You should not leave footprints in a gravel path no matter what you weigh.

It sounds as though there is no sub-base and the gravel is too deep.

There is no easy way around this without removing the decorative gravel on top and putting in a compacted sub-base.

One thing you could try is to go over the whole lot with a heavy plate compactor. 10 passes over the whole thing will firm it up considerably. You would need to do this when the ground is not waterlogged or you will pump a lot of water up.
 
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Thanks for the replies. I will take some photos and upload them on Saturday.

To be honest I am unsure if it has any base, but when I dig away the gravel I see a black membrane which I am told allows the water to seep through. I don't think there is anything else under that other than the earth. I remember the workers had a job trying to dig up the roots of the nearby tree that went over the path route.

I think the reason a compacter wasn't used (or probably wasn't, as I wasn't there for the building of the path) is because it has wooden sides to the path to keep it all in, so I guess they thought it didn't need to stick together. I am unsure how easy it is to get hold of a compacter, but that is an idea I guess.

Just in case it helps I will take some photos and upload them at the weekend. Perhaps you guys can let me know when you see the path whether stepping stones will easily go there. The workers are due back in the spring to do other work, so I could ask them to fit them then, if I can last that long with this aching.

Thanks again, I will update this thread soon.
 
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Stepping stones need to be layed preferably on a strong mortar or concrete base. 50mm-75mm when you take that into account and add the flag depth of maybe 30mm your up to 100mm which will require more digging out and hence a lot more work.

The least work would be to simply scrape back the gravel and lay the flags on as big a bed as possible without having them floating up in the sky. Even a bed of very strong mortar about 30mm thick will last a while.
 
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It seems very unlikely to me that walking along a 25ft path, which can only take a few seconds, is responsible for the discomfort you're experiencing. I think you should be looking elsewhere.
 
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It seems very unlikely to me that walking along a 25ft path, which can only take a few seconds, is responsible for the discomfort you're experiencing. I think you should be looking elsewhere.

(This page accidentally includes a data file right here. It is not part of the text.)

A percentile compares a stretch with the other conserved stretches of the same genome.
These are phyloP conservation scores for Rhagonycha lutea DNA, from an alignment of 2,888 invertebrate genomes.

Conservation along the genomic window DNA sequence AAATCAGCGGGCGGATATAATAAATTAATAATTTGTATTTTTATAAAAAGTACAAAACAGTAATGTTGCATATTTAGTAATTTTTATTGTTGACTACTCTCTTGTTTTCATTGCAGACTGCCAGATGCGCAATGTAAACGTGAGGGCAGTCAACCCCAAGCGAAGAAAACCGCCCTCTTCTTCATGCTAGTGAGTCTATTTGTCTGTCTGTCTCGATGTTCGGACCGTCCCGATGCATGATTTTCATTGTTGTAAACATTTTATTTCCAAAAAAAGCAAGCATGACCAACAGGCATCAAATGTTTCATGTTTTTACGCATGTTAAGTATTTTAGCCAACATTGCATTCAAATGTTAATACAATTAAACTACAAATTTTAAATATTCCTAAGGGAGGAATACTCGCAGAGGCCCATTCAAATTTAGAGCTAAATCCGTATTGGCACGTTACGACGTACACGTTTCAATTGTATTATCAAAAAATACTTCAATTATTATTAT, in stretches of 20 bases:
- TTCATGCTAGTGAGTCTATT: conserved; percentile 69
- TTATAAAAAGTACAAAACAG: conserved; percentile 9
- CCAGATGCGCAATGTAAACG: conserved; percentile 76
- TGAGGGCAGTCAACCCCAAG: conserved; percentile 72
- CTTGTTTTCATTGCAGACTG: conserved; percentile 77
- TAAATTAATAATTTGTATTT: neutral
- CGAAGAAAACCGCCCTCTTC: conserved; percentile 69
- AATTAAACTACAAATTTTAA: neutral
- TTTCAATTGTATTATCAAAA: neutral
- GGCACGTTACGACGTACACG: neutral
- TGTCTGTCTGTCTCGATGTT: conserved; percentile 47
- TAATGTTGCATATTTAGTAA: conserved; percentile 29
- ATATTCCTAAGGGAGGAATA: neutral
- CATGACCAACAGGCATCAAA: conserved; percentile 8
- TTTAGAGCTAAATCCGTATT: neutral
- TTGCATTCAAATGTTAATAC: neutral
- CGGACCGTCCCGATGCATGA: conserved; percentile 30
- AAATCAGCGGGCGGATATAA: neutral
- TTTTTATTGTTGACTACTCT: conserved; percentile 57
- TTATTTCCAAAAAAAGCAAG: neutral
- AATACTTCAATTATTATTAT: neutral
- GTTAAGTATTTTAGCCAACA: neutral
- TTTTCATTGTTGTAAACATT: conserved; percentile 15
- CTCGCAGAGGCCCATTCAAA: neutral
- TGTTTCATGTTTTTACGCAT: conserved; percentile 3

Believe me, it is true, when I walk on it I instantly feel pain in my back and a sponge type feeling under my feet. When I get to the other end I feel like I am walking with a spring for a while after and when I sit down my back feels it is moving, along with the stiff neck and backache. I know it is very hard to understand, I wouldn't believe it either if I didn't feel it. Bear in mind also that I walk over it 10 times a day, not a one off walk (a one off walk doesn't effect me too much). Also my back is very weak anyway, along with a S shaped spine, so I am not a normal healthy person. But like I say, there is nothing wrong with the path for 99.99% of people, just unfortunates like me with multiple problems. The workers really did a good job so I want to keep stressing that it is very likely me at fault, not their work.

I have attached some pics, not easy to tell depth, but might show you the type of gravel/shingle so you know if it will likely compact and how easy it might be to put stepping stones in. When temp is below freezing it is seems solid. Otherwise it is quite spongy.

View media item 56549 View media item 56550 View media item 56551
 
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Tricky one that , George !

Having done a bit of this type of work myself , the first thing I`d say is DONT have a go yourself if you have back problems . Compacters arent the easiest things to use , if your back isnt up to it . Neither is mixing mortar and laying stones !

Why dont you have a word with your folks , ask `em to get the contractors back and see what they say . As stated earlier the best option would be to rip out the gravel and lay a sub base . Not a big job , but a bit heavy going on the old back !!

You could keep the folks happy by offering to pay for the extra work . Cant see it costing too much (maybe a tradesman on `ere could tell you how much) .

Good luck with it :)